Subscriptions are fuelling the future of the automotive industry

Tuesday, June 25, 2019 - 08:11
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Sam Jordan, Executive Vice-President at Manifesto Growth Architects

Subscription models are already making mega bucks across the media, finance and entertainment sectors, with companies like Netflix and Spotify demonstrating how businesses can create a unique member offering to secure long-term revenue and loyal customers. Whilst Enterprise, Zipcar and BMW are already starting to explore the benefits of membership models, the automotive sector is still lagging behind and businesses should be looking to take advantage of the opportunities in the market.

Digital vs. traditional

The new wave of digital platforms and a change in attitude towards ownership has given consumers the option to move away from traditional car ownership and towards flexible renting, with millennials and Gen-Zers expected to be the biggest users of vehicle subscription services.

More than 16.3 million new and used cars are expected to be part of the vehicle subscription universe by 2025, and research Manifesto carried out into the opportunities for the membership economy in the sector found that three quarters (72%) of business leaders within the automotive sector see significant potential in subscription models. But with only 3% of respondents saying they actually generate more than 50% of their business through commercial customer models, it’s vital that brands act now to take advantage of the opportunities in the market.

Traditional manufacturers including BMW, Volvo and Porsche are already leading the way in offering subscriptions for members, offering an alternative to leasing, with the option to switch across multiple vehicles throughout the year. In June 2018, Jaguar Land Rover launched Carpe (Latin for ‘seize’), offering an all-inclusive car subscription service providing customers with hassle-free access to brand new Jaguars and Land Rovers, whilst BMW launched its Access service, a subscription allowing customers to rent a series of models for $2,000 a month. Automotive giants are rebranding themselves as ‘mobility’ companies and see subscriptions as a way to turn customers into a recurring revenue stream, as opposed to one-time buyers.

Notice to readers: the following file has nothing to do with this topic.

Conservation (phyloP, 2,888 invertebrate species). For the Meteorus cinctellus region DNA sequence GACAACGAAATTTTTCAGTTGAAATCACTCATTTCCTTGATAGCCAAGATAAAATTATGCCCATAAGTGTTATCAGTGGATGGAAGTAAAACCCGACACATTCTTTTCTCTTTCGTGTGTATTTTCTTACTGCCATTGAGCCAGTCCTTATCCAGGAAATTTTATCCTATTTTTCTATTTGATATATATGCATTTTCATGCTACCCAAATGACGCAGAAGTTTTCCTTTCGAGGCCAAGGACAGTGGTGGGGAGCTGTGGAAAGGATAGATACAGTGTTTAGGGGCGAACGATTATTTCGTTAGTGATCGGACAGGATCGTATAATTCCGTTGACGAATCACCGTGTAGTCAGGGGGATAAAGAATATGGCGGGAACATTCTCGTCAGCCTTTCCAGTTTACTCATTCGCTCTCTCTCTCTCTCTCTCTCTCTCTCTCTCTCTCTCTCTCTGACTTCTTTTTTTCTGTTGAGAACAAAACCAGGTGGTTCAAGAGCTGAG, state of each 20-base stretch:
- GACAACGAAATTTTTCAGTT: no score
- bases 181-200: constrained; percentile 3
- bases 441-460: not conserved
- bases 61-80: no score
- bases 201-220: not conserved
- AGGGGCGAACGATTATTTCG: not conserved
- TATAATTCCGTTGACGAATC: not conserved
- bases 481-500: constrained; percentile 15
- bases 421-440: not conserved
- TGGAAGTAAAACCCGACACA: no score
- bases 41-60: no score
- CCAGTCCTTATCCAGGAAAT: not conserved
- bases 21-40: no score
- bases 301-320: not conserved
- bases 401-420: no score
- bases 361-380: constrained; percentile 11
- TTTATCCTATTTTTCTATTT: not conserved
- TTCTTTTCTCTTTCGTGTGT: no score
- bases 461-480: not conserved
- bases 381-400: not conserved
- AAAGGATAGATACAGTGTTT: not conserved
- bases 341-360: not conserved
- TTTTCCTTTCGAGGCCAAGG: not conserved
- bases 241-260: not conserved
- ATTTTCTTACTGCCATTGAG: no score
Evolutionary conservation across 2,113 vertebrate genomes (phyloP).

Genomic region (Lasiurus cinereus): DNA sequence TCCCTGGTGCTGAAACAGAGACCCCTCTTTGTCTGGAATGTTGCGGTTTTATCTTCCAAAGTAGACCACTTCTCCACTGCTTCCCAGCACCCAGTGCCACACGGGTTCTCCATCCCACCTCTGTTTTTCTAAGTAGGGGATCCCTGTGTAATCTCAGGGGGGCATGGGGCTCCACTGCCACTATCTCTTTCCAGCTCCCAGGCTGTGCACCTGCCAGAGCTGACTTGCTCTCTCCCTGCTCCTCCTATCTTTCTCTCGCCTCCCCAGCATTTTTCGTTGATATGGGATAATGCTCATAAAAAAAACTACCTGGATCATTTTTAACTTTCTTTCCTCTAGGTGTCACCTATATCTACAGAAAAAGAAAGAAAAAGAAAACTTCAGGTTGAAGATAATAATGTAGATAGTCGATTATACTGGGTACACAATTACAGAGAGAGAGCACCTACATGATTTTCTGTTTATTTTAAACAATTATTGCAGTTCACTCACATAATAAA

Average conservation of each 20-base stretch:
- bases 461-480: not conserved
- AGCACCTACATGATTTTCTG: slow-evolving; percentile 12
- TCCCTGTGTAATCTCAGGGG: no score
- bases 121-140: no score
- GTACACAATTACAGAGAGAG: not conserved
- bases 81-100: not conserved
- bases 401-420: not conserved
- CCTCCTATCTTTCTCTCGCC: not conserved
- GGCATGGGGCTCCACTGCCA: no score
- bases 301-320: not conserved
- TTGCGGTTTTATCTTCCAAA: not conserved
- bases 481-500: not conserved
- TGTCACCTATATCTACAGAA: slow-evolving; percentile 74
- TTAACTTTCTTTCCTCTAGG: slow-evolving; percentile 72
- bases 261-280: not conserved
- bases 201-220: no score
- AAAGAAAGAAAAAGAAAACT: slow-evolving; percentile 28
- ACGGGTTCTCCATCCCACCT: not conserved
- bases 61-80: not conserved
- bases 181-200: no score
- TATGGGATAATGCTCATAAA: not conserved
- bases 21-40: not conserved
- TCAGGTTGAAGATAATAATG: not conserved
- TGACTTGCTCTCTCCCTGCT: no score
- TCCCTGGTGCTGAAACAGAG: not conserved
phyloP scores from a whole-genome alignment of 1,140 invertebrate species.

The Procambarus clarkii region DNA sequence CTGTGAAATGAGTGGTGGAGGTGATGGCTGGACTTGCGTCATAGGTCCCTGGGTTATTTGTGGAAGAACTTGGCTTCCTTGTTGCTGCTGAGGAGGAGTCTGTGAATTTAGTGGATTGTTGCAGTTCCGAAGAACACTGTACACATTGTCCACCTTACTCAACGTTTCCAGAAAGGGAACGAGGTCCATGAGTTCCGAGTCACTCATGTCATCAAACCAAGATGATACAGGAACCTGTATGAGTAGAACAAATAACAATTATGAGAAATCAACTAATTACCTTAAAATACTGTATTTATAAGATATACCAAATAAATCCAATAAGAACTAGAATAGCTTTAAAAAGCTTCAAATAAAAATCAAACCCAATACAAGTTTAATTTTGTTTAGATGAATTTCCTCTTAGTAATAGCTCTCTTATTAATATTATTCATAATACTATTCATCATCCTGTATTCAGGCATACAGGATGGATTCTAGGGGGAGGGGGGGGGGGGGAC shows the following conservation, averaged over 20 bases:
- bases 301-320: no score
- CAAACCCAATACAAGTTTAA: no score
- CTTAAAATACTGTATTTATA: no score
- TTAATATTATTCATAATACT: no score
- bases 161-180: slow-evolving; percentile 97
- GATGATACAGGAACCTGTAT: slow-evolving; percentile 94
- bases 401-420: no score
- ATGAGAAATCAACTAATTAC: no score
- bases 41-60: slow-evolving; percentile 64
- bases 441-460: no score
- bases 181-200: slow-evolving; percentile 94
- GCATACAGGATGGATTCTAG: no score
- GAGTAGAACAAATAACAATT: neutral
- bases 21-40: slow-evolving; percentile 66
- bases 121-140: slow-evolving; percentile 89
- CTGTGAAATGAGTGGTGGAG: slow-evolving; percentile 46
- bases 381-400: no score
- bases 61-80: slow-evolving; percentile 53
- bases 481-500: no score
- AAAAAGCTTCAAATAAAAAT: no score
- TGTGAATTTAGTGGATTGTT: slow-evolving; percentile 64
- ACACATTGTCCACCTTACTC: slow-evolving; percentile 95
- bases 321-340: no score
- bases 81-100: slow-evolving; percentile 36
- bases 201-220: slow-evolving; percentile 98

And it’s not just marques taking advantage of the opportunities in the sector. Zipcar was an early pioneer of the subscription model in 2000, and now has more than 2,600 rentable cars parked the UK, used by more than 250,000 members. It has paved the way for companies such as Turo, Drivy and HiyaCar, that give customers a more convenient car rental alternative.

Enterprise has recently announced its own car subscription service, its first venture into the mobility-as-a-service space and a direct challenge to dealerships in the industry, whilst rival Hertz’s My Car subscription service gives consumers access to a range of vehicles for under $1,000 per month, including roadside assistance, vehicle maintenance and insurance.

The influence of rentable models is not the only factor disrupting the automotive sector – Uber and Lyft revolutionised the taxi service industry and are now introducing subscriptions with their community membership. Businesses can avoid surge prices through the use of fixed-fare membership schemes, which are currently being introduced by Uber. The service, called Ride Pass, is an Amazon Prime-style subscription service that allows users to lock in flat rates when using the service.

Car Club Membership

The future of automotive subscriptions

So what does it mean for the industry? Convenience is king when it comes to automotive, regardless of whether this is in digital or traditional rental providers, car sharing or large manufacturers. Technology has led to increased competition and a customer’s ability to switch between brands, with the introduction of 5G, data sensors and telematics allowing companies to track their fleet on the road all helping to accelerate membership opportunities.

Manifesto Growth Architects have developed Membership Economics™, a report into how to best make money out of memberships and subscriptions. A key factor is keeping customers engaged through offering attractive products and great customer service.

The rise of the sharing economy combined with the success of tech platforms has transformed the industry with customer-centric technology, creating a rush to subscription models which achieves greater stability, market share and profitability for businesses.

As the automotive industry continues to drive forwards and develop its own unique, customised subscription offerings, it is predicted that by 2025-26 vehicle subscription programmes will account for nearly 10% of all new vehicle sales in the US and Europe, so it’s essential brands take note now to avoid being left behind.

Author: Sam Jordan, Executive Vice-President at Manifesto Growth Architects

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